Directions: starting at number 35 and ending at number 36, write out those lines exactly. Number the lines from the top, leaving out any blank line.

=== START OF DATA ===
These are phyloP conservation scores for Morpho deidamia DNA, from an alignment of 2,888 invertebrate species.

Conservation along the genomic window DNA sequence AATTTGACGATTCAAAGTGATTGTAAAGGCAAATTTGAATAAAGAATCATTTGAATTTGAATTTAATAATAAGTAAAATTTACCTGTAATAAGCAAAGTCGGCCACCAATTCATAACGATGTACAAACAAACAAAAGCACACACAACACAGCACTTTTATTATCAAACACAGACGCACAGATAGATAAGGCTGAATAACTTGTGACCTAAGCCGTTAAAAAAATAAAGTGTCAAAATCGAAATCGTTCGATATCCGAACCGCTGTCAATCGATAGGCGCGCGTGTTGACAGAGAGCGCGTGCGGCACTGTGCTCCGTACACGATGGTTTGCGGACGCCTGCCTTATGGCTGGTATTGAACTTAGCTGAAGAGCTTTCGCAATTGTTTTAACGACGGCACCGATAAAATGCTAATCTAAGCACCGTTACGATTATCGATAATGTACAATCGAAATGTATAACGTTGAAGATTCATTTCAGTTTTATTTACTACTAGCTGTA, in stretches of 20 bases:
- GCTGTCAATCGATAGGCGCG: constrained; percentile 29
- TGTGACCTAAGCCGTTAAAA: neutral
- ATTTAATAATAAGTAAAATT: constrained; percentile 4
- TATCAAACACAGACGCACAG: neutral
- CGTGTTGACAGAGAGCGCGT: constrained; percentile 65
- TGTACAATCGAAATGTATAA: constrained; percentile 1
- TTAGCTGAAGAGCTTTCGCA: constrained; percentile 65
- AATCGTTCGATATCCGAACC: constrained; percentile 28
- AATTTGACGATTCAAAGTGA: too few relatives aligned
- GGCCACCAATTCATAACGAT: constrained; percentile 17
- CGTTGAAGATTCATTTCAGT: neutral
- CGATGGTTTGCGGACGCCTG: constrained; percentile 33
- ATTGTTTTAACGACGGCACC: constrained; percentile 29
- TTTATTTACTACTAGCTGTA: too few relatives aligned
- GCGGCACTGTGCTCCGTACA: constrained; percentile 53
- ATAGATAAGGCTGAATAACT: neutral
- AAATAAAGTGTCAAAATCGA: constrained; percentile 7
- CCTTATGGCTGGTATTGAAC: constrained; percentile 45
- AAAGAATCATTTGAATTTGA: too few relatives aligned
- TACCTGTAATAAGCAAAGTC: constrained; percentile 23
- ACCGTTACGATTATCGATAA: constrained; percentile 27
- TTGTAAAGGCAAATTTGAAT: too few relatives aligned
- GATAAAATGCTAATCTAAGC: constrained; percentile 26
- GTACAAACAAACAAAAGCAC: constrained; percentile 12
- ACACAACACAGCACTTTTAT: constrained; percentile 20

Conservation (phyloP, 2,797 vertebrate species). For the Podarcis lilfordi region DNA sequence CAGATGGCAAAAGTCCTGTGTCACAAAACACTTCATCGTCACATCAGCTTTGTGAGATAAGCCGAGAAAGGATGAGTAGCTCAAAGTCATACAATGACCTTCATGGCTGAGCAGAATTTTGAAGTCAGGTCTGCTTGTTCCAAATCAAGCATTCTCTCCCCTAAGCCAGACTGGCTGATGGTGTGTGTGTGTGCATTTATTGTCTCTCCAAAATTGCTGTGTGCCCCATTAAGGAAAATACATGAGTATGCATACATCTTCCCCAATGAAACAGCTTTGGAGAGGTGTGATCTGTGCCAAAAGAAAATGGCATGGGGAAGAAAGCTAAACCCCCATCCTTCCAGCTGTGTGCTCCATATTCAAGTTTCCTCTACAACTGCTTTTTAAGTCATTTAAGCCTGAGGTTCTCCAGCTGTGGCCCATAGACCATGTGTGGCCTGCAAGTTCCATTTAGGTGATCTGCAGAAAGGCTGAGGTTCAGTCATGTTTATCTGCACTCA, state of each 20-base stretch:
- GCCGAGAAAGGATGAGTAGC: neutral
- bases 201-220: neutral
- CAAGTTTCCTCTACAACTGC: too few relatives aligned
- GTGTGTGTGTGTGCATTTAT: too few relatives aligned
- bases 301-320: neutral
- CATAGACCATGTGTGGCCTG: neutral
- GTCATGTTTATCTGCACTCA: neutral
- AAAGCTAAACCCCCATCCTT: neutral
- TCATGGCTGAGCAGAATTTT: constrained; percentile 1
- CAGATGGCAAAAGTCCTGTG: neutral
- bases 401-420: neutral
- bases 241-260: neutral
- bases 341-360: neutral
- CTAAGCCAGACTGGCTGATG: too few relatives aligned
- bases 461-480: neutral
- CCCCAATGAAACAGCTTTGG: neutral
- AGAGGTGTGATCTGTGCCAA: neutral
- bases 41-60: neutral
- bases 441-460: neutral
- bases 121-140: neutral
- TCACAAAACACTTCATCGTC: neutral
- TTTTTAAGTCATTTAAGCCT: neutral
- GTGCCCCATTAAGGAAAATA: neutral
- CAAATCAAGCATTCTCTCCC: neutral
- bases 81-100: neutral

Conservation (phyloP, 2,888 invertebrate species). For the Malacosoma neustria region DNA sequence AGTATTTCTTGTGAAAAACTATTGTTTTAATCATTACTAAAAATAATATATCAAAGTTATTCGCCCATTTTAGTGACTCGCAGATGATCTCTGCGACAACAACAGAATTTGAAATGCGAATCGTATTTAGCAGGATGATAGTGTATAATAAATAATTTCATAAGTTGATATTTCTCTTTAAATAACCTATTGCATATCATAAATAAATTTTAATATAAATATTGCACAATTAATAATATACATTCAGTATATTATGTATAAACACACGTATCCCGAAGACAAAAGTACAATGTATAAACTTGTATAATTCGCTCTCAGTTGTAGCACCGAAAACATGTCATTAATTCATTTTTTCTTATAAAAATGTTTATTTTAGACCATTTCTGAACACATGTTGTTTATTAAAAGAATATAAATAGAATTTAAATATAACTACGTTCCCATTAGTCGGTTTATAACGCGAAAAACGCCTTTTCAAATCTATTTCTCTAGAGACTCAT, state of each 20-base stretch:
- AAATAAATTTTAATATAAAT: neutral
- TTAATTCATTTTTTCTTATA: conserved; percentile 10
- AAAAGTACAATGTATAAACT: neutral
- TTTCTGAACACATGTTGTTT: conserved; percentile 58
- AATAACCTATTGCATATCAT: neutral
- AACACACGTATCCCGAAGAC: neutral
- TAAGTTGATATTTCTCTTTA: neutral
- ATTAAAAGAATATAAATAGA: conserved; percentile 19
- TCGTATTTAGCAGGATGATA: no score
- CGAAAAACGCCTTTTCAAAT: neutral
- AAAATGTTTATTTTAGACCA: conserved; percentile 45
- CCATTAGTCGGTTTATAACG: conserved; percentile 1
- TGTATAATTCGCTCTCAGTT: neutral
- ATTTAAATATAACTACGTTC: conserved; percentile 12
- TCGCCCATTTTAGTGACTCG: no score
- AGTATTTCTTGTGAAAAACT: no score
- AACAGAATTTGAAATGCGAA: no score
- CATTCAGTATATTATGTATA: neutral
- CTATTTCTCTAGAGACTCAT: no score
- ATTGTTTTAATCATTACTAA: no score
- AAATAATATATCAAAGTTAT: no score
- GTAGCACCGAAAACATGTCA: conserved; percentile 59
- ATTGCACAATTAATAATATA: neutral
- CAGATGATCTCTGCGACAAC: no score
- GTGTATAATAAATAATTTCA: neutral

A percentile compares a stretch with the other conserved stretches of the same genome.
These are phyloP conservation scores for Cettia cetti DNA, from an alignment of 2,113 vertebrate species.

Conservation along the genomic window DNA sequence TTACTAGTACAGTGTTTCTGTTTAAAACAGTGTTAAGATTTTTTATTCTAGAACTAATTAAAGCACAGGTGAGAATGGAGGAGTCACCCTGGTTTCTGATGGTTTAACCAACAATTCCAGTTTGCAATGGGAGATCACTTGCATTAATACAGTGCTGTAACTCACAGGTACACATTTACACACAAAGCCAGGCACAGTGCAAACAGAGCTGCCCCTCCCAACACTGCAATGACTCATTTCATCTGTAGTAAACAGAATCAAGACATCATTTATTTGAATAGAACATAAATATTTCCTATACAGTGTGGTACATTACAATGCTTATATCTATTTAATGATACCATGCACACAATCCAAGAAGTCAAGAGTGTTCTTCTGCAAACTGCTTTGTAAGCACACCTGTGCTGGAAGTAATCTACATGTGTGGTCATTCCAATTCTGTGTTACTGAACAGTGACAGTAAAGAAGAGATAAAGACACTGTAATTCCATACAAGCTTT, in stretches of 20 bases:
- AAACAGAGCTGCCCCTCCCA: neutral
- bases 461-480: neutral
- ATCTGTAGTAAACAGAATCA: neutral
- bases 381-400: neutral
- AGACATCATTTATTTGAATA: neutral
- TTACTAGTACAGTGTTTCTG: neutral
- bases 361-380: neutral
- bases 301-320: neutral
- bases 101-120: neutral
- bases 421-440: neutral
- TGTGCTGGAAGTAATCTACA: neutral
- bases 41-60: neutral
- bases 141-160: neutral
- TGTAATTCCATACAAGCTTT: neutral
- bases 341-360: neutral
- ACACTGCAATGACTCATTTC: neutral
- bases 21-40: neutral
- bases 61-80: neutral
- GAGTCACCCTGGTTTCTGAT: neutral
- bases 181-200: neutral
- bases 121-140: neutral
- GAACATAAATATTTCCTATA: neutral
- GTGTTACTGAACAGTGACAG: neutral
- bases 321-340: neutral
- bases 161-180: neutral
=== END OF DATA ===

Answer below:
- GTCATGTTTATCTGCACTCA: neutral
- AAAGCTAAACCCCCATCCTT: neutral